The answer to our planet’s future energy concerns may be being hatched in southern France. At the International Thermonuclear Experimental Reactor (ITER) facility, scientists from the US, the EU, China, India, Japan, South Korea, and Russia are closing in on the ultimate energy dream: nuclear fusion. Raffi Khatchadourian writes for the New Yorker:
[I]f it is truly possible to bottle up a star, and to do so economically, the technology could solve the world’s energy problems for the next thirty million years, and help save the planet from environmental catastrophe. Hydrogen, a primordial element, is the most abundant atom in the universe, a potential fuel that poses little risk of scarcity. Eventually, physicists hope, commercial reactors modelled on ITER will be built, too—generating terawatts of power with no carbon, virtually no pollution, and scant radioactive waste. The reactor would run on no more than seawater and lithium. It would never melt down. It would realize a yearning, as old as the story of Prometheus, to bring the light of the heavens to Earth, and bend it to humanity’s will. Iter, in Latin, means “the way.”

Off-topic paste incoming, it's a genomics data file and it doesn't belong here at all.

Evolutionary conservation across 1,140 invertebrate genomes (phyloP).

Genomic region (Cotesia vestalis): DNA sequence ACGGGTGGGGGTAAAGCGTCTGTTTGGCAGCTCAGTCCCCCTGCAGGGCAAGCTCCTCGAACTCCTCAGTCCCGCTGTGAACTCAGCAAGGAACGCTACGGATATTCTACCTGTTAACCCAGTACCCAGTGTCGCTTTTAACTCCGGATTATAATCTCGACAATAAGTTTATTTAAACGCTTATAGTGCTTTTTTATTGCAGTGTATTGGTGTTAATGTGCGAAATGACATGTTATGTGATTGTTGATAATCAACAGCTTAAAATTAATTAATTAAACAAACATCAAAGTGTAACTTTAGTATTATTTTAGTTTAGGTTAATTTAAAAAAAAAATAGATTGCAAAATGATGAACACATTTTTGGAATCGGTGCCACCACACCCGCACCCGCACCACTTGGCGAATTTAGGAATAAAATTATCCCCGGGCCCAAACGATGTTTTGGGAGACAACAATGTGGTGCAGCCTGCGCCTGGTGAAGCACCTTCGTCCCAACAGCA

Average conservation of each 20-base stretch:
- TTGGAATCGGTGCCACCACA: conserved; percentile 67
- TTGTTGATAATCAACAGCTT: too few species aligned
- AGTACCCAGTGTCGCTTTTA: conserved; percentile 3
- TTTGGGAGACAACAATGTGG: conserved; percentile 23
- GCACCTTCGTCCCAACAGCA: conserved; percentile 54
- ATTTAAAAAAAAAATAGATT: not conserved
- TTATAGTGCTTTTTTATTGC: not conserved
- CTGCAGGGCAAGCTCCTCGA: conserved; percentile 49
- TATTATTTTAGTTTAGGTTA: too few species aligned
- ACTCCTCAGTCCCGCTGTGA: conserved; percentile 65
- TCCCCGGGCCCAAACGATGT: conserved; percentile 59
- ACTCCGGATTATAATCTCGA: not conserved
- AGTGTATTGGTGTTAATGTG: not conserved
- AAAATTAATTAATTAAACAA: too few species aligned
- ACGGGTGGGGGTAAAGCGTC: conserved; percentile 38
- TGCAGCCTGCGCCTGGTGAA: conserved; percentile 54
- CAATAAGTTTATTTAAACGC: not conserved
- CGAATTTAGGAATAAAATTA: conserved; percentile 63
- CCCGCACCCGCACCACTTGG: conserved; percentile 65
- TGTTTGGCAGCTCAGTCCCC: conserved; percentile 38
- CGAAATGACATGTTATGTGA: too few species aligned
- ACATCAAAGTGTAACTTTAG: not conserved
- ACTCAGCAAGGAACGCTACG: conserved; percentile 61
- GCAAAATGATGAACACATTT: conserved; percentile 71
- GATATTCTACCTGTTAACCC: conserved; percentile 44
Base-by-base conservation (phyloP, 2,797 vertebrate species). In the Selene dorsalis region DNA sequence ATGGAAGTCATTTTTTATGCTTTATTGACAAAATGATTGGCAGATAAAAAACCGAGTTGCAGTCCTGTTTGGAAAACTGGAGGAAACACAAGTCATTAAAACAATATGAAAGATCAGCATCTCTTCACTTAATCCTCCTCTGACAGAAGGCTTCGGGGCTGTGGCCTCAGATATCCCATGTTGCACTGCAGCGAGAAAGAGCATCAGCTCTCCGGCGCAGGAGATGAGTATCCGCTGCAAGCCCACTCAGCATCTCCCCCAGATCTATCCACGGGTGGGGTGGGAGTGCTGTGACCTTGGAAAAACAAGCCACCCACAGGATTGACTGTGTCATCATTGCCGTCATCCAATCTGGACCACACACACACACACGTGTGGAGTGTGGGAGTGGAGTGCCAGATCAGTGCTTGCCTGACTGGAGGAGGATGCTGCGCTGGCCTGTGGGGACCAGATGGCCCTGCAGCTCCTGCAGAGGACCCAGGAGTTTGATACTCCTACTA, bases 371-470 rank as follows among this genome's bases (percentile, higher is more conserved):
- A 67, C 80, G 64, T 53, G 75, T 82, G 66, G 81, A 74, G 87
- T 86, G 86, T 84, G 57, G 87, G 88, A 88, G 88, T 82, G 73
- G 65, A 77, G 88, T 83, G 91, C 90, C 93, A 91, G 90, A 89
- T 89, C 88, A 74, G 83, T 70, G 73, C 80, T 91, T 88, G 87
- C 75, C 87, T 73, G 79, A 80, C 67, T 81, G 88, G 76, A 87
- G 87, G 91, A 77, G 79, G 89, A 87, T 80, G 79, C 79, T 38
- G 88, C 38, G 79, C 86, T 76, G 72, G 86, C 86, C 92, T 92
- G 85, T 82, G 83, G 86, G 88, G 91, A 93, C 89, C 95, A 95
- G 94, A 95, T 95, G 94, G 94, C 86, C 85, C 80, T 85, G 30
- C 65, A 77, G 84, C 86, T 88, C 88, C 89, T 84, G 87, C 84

Khatchadourian’s piece is more than just a captivating piece of longform journalism—though it is certainly that. It’s a well-researched rundown of the current state of fusion research, complete with a history of the field to date, and a layman’s explanation of what scientists hope fusion can actually do. Take the time to read the whole thing.It would be hard to overstate the importance of commercially-viable fusion energy. It would help us meet our ever-increasing energy demands without driving up greenhouse gas emissions, and would do so without the risk of Chernobyl-type meltdowns. Across the Atlantic, researchers at California’s Lawrence Livermore National Laboratory have had their own fusion breakthrough recently, overseeing for the first time a fusion reaction that produced more energy than it consumed. That’s good news for everyone but doom-saying Malthusians, whose Chicken Little warnings of some dystopian future are looking more and more off base.There’s still work to be done, and a lesson here for the world’s green policymakers: government dollars are much better spent on the research and development of technologies like fusion, than on cockamamie subsidy schemes meant to prop up uncompetitive solar and wind farms.